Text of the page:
Standard Test Method for Dropping Point of Lubricating Grease
5.1 Historically, the dropping point was the temperature at which the grease passed from a semisolid to a liquid state under the conditions of test. This change in state is typical of greases containing thickeners of conventional soap types. Greases containing thickeners other than conventional soaps can, without a change in state, separate oil. This test method is useful to assist in identifying the grease as to type and for establishing and maintaining bench marks for quality control. The results are considered to have only limited significance with respect to service performance of conventional soap thickeners as dropping point is a static test. Above 200 °C, the dropping point has no correlation with the maximum upper operating temperature of the grease.
Note 1: Historical cooperative testing on conventional soap-thickened greases indicated ( RR:D02-1164) that in general, dropping points by Test Method D566 and Test Method D2265 were in agreement. In cases where results differ, there is no known significance. However, agreement between producer and consumer as to the test method used is advisable.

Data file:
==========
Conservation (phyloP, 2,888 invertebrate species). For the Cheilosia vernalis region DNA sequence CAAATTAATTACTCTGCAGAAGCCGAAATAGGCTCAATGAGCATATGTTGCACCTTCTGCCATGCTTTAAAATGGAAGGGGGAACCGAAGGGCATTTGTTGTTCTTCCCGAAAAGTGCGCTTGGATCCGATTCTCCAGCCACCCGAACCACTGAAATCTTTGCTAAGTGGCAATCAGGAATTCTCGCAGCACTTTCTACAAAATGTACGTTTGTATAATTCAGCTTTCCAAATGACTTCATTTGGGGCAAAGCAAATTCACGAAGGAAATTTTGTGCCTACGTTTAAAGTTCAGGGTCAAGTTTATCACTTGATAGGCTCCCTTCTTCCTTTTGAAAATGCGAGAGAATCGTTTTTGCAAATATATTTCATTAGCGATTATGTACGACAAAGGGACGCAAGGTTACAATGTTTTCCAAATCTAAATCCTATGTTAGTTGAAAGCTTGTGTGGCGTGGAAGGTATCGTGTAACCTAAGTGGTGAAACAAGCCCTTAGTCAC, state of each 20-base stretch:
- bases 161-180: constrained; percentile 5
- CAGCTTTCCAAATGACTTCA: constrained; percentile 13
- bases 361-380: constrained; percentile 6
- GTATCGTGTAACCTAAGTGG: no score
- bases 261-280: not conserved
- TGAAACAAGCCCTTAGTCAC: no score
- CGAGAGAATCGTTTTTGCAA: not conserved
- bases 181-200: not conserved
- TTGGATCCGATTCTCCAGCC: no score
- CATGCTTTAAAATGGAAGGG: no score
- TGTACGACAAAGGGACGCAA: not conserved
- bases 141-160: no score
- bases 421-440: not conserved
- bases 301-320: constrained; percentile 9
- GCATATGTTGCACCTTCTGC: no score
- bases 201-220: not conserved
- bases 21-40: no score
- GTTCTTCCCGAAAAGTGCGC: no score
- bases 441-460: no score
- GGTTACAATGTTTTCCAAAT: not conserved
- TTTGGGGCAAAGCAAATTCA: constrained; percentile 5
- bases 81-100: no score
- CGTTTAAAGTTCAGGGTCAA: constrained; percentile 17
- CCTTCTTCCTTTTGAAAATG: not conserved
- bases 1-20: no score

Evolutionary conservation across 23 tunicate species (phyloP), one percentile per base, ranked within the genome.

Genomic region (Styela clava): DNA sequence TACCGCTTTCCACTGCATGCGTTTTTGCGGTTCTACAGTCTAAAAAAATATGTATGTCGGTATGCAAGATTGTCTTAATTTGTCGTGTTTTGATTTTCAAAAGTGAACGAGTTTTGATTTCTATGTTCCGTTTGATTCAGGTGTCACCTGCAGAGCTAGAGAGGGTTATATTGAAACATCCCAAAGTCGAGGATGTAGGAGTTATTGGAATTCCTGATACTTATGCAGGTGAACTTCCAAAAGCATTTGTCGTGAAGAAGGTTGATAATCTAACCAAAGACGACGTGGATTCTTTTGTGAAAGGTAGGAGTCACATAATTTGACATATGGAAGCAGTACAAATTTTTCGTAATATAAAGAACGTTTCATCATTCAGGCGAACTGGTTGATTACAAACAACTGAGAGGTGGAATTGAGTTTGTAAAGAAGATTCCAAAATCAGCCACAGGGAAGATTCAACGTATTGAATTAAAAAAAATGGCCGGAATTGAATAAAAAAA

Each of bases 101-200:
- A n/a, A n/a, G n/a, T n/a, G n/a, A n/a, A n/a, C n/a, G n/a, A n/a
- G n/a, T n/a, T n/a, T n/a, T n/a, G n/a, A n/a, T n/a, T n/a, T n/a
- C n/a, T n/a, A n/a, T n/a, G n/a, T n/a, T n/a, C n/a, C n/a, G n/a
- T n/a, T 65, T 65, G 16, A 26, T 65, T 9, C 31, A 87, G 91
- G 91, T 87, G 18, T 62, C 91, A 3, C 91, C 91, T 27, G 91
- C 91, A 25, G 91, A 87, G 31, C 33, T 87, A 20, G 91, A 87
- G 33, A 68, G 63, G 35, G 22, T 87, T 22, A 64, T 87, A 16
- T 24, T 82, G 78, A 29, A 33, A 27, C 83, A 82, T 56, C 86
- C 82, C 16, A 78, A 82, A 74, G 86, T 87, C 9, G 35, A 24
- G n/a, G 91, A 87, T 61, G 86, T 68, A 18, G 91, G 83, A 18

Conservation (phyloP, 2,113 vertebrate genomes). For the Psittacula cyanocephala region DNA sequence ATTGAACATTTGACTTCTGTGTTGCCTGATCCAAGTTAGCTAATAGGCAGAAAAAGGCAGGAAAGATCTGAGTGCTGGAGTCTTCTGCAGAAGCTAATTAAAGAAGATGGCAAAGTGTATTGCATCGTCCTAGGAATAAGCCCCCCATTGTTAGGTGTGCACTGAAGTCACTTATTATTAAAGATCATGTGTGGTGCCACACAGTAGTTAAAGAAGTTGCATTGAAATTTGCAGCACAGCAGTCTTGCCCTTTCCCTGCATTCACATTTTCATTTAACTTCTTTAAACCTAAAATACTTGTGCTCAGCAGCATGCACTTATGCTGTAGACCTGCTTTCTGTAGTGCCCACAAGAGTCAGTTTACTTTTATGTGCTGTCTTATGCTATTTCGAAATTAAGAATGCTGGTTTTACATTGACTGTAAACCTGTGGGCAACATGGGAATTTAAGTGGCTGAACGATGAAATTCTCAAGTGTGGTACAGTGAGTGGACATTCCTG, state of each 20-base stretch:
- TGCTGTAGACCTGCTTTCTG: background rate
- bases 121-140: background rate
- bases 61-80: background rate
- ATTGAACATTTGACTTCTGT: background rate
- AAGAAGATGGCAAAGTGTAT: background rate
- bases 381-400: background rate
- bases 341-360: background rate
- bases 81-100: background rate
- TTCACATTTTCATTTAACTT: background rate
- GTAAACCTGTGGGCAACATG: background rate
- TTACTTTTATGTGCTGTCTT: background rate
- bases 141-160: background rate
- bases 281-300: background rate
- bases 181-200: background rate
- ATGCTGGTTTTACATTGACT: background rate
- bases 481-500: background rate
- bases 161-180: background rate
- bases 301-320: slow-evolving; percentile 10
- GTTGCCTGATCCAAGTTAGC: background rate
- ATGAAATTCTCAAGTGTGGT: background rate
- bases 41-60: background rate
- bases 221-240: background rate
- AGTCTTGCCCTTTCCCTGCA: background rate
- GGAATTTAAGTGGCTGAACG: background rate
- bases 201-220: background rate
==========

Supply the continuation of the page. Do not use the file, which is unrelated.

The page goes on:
1.1 This test method covers the determination of the dropping point of lubricating grease.
1.2 This test method is not recommended for use at bath temperatures above 288 °C. For higher temperatures Test Method D2265 should be used.
1.3 The values stated in SI units are to be regarded as standard. No other units of measurement are included in this standard.
1.4 WARNING—The dropping point does not have any bearing on the performance of the grease.
1.5 WARNING—This test method uses mercury-filled thermometers. Mercury has been designated by many regulatory agencies as a hazardous substance that can cause serious medical issues. Mercury, or its vapor, has been demonstrated to be hazardous to health and corrosive to materials. Use Caution when handling mercury and mercury-containing products. See the applicable product Safety Data Sheet (SDS) for additional information. The potential exists that selling mercury or mercury-containing products, or both, is prohibited by local or national law. Users must determine legality of sales in their location. The responsible subcommittee, D02.G.3, continues to explore alternatives to eventually replace the mercury thermometers.
1.6 This standard does not purport to address all of the safety concerns, if any, associated with its use. It is the responsibility of the user of this standard to establish appropriate safety, health, and environmental practices and determine the applicability of regulatory limitations prior to use. For specific hazard statements, see 6.4 and 8.1.
1.7 This international standard was developed in accordance with internationally recognized principles on standardization established in the Decision on Principles for the Development of International Standards, Guides and Recommendations issued by the World Trade Organization Technical Barriers to Trade (TBT) Committee.
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